New York

The History of Chinese Take-Out

Updated: Feb 26, 2018 14:07
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Photo Credit: Brooklyn Pix WordPress brooklynpix.wordpress.com

Photo Credit: Brooklyn Pix WordPress brooklynpix.wordpress.com

Completely sloshed from the night’s activities, or have had a long Friday day of work and just want to veg out in your pad, one will always come across Chinese food as an easy and convenient way to fill that tired stomach.

Although in the City, it’s much more amazing. Chinese Food is one of the staples of the Metropolitan cuisine around here, next to Pizza, Halal, and Hot Dog cart water. It is a modern miracle and marvel that you could be calling the place asking for a Shrimp Lo Mein at 8:30 and have the delivery guy be at your building by 9:00! I still find that amazing (Readers of this writer’s articles will know by this point, that he is very easily amazed at everything). In fact, there are more Chinese Food Takeout places than McDonald’s in the United States! So how did this influx of Chinese food places arrive in the states and in New York City? And also, the amazing ingenuity of the Chinese Food Takeout box!

Ye Olde Chinese Food ad from New York, early 1900's Photo Credit: The China History thechinahistory.org

Ye Olde Chinese Food ad from New York, early 1900’s Photo Credit: The China History thechinahistory.org

Chinese people first started really coming en masse into this country in 1848 to California during the Gold Rush, and for the expansion of the Union and Pacific Railroads. A majority of them were from Canton (modern-day Guangzhou) due to an 1842 Qing Empire Treaty with Britain that increased the number of open ports to the area (Cantonese people were losing jobs!). Merchants had traveled across the Pacific to California with their woks and recipes. Chinese chefs set up small restaurant businesses for the Gold Miners and emigrants who missed home-grown cooking. This turned successful and Chinese anti-immigrant sentiment rose, with the stereotype that Chinese people were “subhuman” and ate rodents (as one 1877 Thomas Nast cartoon depicted it). When the Chinese Exclusion Acts of 1882 were passed, the mass influx of Chinese laborers ceased, and from 1882 to 1943, Cantonese food was the only Chinese food Americans knew.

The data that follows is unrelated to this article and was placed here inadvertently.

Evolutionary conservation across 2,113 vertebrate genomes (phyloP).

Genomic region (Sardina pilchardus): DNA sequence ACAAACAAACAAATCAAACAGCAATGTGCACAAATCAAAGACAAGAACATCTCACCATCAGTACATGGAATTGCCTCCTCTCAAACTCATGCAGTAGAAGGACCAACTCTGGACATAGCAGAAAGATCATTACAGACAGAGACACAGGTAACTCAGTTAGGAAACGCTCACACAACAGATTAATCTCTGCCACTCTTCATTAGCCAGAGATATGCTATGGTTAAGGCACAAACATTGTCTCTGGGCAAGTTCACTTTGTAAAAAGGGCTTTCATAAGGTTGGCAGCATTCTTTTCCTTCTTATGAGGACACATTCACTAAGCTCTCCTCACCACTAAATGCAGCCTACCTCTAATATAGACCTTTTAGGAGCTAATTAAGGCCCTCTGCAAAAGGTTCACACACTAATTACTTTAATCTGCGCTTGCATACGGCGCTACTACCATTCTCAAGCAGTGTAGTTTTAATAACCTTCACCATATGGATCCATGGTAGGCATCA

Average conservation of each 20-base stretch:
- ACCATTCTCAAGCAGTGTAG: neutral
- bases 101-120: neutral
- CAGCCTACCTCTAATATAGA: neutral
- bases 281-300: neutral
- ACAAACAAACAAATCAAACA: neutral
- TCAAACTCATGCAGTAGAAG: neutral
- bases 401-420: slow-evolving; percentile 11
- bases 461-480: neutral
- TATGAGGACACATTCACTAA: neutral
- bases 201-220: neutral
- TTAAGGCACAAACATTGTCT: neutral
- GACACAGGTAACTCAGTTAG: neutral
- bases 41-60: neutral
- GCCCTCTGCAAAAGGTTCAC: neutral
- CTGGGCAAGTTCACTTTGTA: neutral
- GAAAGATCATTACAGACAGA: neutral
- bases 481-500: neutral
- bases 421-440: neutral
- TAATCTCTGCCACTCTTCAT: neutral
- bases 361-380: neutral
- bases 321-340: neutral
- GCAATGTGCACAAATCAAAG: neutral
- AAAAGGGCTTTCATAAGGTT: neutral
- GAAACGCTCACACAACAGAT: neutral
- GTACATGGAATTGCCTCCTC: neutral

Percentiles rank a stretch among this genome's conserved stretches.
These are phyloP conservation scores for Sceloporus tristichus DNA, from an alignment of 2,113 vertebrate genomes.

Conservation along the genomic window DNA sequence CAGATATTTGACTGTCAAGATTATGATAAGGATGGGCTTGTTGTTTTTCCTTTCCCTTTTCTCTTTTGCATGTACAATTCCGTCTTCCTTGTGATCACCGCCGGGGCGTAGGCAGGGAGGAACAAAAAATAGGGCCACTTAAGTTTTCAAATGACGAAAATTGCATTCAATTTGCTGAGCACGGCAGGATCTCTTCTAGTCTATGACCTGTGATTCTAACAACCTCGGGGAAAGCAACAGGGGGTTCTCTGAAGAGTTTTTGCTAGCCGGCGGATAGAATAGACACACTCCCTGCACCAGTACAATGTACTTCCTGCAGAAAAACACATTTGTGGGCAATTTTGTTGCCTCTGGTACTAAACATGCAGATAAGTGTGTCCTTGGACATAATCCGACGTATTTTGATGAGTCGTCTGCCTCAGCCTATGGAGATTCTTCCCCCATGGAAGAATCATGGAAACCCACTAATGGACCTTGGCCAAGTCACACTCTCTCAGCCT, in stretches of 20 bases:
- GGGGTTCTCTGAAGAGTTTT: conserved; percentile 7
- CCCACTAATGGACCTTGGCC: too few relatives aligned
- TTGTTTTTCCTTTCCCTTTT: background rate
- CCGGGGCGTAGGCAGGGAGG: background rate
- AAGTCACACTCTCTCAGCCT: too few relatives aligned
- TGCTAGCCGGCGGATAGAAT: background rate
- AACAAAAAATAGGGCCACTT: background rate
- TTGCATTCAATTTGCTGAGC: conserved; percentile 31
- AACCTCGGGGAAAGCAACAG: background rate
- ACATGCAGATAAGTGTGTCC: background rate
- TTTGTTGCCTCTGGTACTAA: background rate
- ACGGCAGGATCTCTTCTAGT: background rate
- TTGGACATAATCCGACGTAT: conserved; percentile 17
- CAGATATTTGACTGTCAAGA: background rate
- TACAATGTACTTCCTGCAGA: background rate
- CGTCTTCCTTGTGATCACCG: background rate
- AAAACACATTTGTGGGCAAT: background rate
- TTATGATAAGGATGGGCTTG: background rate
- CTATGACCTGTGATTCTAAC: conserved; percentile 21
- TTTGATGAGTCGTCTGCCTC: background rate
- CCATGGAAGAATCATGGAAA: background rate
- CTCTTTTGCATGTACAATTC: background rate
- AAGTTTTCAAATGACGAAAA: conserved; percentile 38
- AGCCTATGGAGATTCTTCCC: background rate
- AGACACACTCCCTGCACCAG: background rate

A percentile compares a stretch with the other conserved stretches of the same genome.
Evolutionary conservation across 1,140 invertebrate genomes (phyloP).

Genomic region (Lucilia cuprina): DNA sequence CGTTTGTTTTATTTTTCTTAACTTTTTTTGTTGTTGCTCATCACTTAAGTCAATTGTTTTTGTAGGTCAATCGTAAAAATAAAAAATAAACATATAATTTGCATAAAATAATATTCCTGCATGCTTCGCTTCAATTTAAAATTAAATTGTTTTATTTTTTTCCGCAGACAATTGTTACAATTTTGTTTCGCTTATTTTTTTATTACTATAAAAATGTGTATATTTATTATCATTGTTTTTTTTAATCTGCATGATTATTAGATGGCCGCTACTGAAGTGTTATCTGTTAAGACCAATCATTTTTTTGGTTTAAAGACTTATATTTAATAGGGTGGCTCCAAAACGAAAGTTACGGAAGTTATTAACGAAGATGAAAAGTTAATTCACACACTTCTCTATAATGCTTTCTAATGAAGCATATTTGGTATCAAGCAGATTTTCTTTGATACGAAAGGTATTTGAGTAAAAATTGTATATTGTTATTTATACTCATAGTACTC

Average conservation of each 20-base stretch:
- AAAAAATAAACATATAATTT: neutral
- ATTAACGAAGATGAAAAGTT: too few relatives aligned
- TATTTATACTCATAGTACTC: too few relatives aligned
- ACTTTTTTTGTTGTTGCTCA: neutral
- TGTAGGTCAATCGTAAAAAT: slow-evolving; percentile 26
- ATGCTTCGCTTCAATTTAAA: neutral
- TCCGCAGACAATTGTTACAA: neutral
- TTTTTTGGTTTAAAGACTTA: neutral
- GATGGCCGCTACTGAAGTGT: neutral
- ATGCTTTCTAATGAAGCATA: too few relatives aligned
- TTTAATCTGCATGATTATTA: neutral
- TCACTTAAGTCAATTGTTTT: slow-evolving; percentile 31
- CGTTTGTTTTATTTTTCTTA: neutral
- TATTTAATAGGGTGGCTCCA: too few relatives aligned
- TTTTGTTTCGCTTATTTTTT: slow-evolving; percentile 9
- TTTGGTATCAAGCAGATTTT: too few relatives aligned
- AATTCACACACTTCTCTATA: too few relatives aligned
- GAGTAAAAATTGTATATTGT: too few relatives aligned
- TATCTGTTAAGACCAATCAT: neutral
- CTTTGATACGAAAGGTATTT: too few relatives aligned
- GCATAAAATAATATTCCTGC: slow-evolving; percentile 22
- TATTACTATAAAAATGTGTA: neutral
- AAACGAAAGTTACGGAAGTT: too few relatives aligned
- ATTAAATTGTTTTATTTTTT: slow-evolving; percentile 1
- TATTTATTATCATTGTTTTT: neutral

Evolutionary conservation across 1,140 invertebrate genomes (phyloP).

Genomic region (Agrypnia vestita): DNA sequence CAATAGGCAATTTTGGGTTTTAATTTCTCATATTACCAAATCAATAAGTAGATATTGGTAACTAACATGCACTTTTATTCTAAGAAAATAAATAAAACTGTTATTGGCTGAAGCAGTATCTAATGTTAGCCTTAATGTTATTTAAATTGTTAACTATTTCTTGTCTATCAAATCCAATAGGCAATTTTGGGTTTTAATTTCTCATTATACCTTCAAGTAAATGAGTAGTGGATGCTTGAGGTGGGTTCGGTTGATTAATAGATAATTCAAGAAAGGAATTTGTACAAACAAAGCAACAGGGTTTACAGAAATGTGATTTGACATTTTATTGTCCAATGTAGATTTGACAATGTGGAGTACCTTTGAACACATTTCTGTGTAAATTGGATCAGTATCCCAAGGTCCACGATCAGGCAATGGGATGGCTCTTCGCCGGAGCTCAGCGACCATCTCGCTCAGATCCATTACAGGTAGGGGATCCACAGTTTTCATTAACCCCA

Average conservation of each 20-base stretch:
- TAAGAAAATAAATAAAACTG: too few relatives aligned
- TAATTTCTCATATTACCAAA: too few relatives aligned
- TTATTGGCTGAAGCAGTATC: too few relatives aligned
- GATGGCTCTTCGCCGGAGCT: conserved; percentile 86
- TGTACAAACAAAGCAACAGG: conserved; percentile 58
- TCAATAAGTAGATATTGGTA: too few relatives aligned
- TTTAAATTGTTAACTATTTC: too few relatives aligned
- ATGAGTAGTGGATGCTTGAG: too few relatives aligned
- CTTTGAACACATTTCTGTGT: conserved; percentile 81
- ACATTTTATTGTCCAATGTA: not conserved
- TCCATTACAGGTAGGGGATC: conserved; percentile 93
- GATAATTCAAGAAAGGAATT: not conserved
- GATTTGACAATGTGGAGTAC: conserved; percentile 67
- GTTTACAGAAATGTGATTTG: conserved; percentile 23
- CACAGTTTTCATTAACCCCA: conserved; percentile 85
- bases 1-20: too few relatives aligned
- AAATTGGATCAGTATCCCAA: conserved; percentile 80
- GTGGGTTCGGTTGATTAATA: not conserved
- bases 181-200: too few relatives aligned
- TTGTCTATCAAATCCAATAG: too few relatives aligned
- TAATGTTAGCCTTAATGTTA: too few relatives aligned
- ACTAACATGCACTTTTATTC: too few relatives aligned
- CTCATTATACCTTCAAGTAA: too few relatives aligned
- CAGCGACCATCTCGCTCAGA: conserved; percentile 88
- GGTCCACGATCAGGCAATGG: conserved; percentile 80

This made the Chinese folks already here try to make a name for themselves, so they started adding familiar American delicacies into their cuisine, like “Fine Cut Chicken Chop Suey” or the use of Broccoli, a vegetable foreign to China, into their Lo Mein.

In the 60’s immigration laws were relaxed, and especially by the time Nixon visited the Mainland in 1972, American society started opening up to more authentic Chinese cuisine from places like Shanghai and Taipei. California’s Chinatown in San Francisco and New York City’s Chinatown in Manhattan became hubs for city slickers to get their late-night grub on, and where the take out was popularized.

 

Stuff of dreams Photo Credit: cdn.skim.gs

Stuff of dreams Photo Credit: cdn.skim.gs

 

That well-known take-out box. What an amazing invention. It was actually never intended for Chinese food, it was actually an oyster pail developed in the late 1800’s, but soon found its way to Chinese restaurants for its inexpensive design.

The take-out box is all from one piece of cardboard paper, folded upright so liquid doesn’t spill out, and the origami shaped design lets hot steam out from the box. And better yet, if one takes that wire handle from the box, it can serve as a small plate.

Chinese food has been a staple of urban living for years. Little do people know that the Chinese food we eat here is incredibly different from the food served in the mainland. American laws and society, for good and for bad, helped shaped the cuisine we order drunkenly today. Now I want some Lo Mein.

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Zack Daniel Schiavetta

Zack Daniel Schiavetta

Zack Daniel Schiavetta is a quiet kid, musician, writer, village idiot, and student. He is currently studying at Baruch College, contributing to the Opinions section of his college's newspaper, The Ticker. He's also a history buff. His music can be found at zackdaniel.bandcamp.com. He can be contacted via zackschiave9085@gmail.com

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